Note: I received Small Planet, Small Plates for free, in return for a guarantee that we would review said offering. That said, we say what we want—good and bad, happy and sad.
Is your relationship with your veggie cooking slowly growing stale and uninspiring?
Like in any relationship, we go through phases with our cooking: passion, obsession, rough patches, and then the humdrum of daily life takes over. If we’re not careful, soon the olive oil bottle gathers greasy dust, the spices become old and insipid, and monotony is on the menu.
Today we’re taking your vegetarian cooking on a second honeymoon around the world.
I thought I could boast a decent repertoire of international classics, some exotic, some familiar, some rarities. That was until I discovered Troth Wells’ books. Her latest Small Planet, Small Plate: Earth-Friendly Vegetarian Recipes covers a lot of unfamiliar culinary ground and in comparison my cooking culture seemed indigent.
We tend to fall into certain routines at home and we rotate an average of, I would say, 20 to 30 dishes that we accommodate to season, taste, cravings and whatever we find in the fridge. It’s convenient. Classics are there for a reason—we know them, they’re loyal and they will rarely disappoint. So when our world is sometimes riddled with uncertainties, how comforting it is to come home to a bowl of chili sin carne or dhal! We often forget how good it is for the soul to let our daring self take command of the kitchen and stew something out of the ordinary. Small Planet, Small Plates is definitely an invitation to cook new recipes that will rock your world.
I received it a few weeks ago from the publisher and as opened the package. I was a bit disappointed by the UK cover, which make it look like a dull eighties vegetarian book. As quickly as I opened it and started flicking through it, my initial reservations vanished and I was hooked.
At first sight, the self-confessed food porn junkie that I am was overcome with excitement: the book is generously illustrated and the pictures are evocative, modern and tasteful. A second wave of elation hit me when I discovered the simplicity of all the recipes: the method of preparation is spelled out in a few efficient sentences. A quick glance through the ingredients list confirmed how accessible the recipes were: I could find pretty much all the beans, grains and spices in my pantry. Otherwise, a quick trip to any bog standard supermarket would fill in the gaps easily.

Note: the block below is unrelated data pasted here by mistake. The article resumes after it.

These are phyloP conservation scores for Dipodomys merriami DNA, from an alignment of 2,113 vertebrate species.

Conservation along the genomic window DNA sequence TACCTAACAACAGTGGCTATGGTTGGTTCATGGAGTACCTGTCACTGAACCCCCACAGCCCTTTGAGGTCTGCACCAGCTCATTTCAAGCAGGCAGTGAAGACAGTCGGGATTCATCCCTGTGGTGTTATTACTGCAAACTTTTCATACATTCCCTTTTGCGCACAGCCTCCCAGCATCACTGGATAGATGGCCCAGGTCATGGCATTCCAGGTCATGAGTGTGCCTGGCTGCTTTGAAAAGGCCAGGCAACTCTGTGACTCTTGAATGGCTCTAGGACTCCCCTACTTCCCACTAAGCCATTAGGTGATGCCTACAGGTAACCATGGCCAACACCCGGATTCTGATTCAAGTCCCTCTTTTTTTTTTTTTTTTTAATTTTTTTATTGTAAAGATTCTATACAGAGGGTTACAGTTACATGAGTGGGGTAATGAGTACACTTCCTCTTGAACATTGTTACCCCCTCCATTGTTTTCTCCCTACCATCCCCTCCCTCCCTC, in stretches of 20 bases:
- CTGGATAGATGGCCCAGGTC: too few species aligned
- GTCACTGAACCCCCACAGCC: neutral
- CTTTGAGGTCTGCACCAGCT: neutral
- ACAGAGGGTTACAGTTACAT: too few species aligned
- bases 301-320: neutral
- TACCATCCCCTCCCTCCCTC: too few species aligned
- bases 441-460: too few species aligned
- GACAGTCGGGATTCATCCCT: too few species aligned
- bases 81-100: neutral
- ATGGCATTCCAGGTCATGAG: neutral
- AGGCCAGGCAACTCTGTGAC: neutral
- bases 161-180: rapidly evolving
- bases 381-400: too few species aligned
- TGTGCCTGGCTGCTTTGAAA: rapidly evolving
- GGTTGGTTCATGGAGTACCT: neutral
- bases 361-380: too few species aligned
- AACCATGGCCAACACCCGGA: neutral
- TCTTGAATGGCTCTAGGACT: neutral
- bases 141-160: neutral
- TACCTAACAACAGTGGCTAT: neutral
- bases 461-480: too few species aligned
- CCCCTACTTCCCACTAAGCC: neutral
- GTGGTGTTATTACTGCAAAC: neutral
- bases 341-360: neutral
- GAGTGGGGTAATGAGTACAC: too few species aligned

The main appeal of this cookbook however is the diversity of places it takes you to. Through your cooking, you might have already traveled to Morocco, Mexico, Lebanon, Spain, France, Italy, Greece, China, Vietnam, India… maybe even Russia and Japan.
Turning the pages of this book, you might discover that you could easily hop to other less visited food destinations: Syria, Sierra Leone, Chile, Jamaica, Tanzania, Sri Lanka, Korea, Ecuador and Malaysia. The method and ingredients are not too antipodean to what you might already know, but the twist in the combination of flavors is enough to bring exoticism to your dinner table.
So you can invite a whole new series of dishes to your rota: a crunchy peanut butter spinach stew from Gambia, a coconut rice from Sierra Leone, a pumpkin curry from the Caribbeans, a walnut dip with cumin from Syria, a pineapple and avocado salad from Haiti.
The last aspect that ticked my “good cookbook box,” is that it feeds my eggplant obsession with no less than nine recipes. One of which I had been looking for: a simple but scrumptious Malaysian curried eggplant, that we will publish here soon.
So go ahead and explore and send us a postcard!
For more new cookbooks: also read Jackie Gorman’s Wake Up & Marinate the Tofu.
Editor: Lynn Hasselberger
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